I told you in the introduction to this retreat yesterday that the purpose of our reflections this week is to reflect on each day of Holy Week, to turn our minds and hearts to that first Holy Week in order to more fully understand and enter into our celebration of Holy Week 2000 some years later.
On the Sunday before his death, on that first Palm Sunday, Jesus began his trip to Jerusalem, knowing that soon he would lay down his life for us. As he approached the village of Bethphage (Beth-fa-gee), he sent two of his disciples ahead, telling them to look for a donkey. Deacon Tom beautifully reflected on that yesterday. The disciples were instructed to untie the donkey and bring it to Jesus. If anyone asked what they were doing, they were to say, “The Lord has need of it.”
The disciples did as they were instructed. Then Jesus sat on the young donkey and slowly, humbly, made his triumphal entry into Jerusalem.
The crowds welcomed him by waving palm branches in the air and shouting, “Hosanna to the Son of David! Blessed is he who comes in the name of the Lord! Hosanna in the highest!” Down through the years, we continue to echo the words of those crowds at our Holy Mass on Palm Sunday.
After Palm Sunday, Jesus and his disciples spent the night in Bethany, a town in the eastern suburbs of Jerusalem. This is where Lazarus, whom Jesus had raised from the dead, and his two sisters, Mary and Martha, lived. They were close friends of Jesus.
Our Gospel passage today recounts for us how Jesus allowed himself to be served by Mary. Jesus must have been so tired after his long journey, after dealing all day with his bickering and betraying disciples and the fickle crowds. Mary knew exactly what to do – she went down to the storeroom of the house and found some oil leftover from her brother Lazarus’s burial.
Jesus sat there. Mary went up and stooped down. She could not bear to look at his cracked, dry feet. She got on her knees and threw the ointment on his feet and dried them with her hair. She was crying. The fragrance of that ointment filled her heart with memories – memories of her brother Lazarus and how Jesus had raised him, memories of her time sitting with Jesus some months ago, listening to him, having chosen the “better part” while Martha was busy serving, memories of meals shared and conversations had.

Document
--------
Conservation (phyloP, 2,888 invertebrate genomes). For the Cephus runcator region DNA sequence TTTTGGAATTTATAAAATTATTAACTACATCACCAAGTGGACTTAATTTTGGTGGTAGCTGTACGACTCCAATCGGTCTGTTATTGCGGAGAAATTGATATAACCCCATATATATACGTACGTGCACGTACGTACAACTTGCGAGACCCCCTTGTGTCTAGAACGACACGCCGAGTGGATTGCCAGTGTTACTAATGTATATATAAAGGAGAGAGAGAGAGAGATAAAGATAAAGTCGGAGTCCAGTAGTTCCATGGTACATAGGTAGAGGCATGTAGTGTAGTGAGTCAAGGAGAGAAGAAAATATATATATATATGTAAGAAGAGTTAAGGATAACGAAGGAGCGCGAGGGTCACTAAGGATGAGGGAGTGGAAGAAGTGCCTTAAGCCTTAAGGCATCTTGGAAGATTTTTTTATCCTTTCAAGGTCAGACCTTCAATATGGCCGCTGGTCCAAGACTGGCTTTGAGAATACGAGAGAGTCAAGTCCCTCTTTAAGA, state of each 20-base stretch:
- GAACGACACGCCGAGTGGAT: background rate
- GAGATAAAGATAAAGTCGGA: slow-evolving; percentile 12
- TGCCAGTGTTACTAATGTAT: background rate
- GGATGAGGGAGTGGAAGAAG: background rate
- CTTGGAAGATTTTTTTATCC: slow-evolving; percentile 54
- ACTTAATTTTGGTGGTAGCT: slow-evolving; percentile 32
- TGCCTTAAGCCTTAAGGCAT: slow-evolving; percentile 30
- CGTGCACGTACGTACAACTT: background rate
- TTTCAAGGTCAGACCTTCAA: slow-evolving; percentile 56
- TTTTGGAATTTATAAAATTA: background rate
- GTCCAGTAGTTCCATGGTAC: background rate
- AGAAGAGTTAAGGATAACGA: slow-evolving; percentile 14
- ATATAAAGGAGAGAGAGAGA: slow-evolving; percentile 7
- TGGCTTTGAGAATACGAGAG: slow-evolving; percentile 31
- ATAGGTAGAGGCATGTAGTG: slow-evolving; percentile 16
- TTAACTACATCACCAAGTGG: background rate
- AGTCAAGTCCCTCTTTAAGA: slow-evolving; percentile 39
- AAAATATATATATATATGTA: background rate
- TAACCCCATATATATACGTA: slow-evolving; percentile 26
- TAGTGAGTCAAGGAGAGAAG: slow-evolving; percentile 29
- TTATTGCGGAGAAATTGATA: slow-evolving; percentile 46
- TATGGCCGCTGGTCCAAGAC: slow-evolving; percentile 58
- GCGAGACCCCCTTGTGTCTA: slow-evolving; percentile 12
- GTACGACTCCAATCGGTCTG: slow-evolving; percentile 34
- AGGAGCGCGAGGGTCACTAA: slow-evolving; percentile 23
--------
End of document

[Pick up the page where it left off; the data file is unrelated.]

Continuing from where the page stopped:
Mary knew on that first Holy Monday, as she poured out that costly perfumed oil and dried Jesus’ feet with her hair – she knew who Jesus was. Mary knew that before her was the king of kings, the Lord lords, and because of that she wanted to give him everything – and she did.
When Judas objects, claiming to have concern for the poor but actually only caring for himself, Jesus says these words: “Leave her alone. Let her keep this for the day of my burial. You always have the poor with you, but you do not always have me.”
What are we to make of these words in light of our present COVID-19 situation? “You will not always have me.”
For us Catholics, we are, for the most part, rather accustomed to “always having Jesus.” That it to say, we are used to having the luxury of at least being able to decide to “have Jesus,” to “take him” or “leave him.” We have known that he is always in our adoration chapel, if only we find the time. We knew that he was the tabernacles of our unlocked churches, he was at daily Mass, he was in our prayer groups, he was in our bible studies. He was in the confessional. He has always been, in our experience, sitting there waiting for us to find the time for him and to approach him as Mary did.
Except, now, thanks to COVID-19, he is not there anymore. Churches in most of the world are closed. We priests have been directed not to hear confessions unless a person is on his deathbed. We have been told not to sit in our confessionals and to close our church and chapel doors. For all intents and purposes, it seems like now, Jesus’ words “you will not always have me” have come true, for we do not have him with us in the ways that we are used to.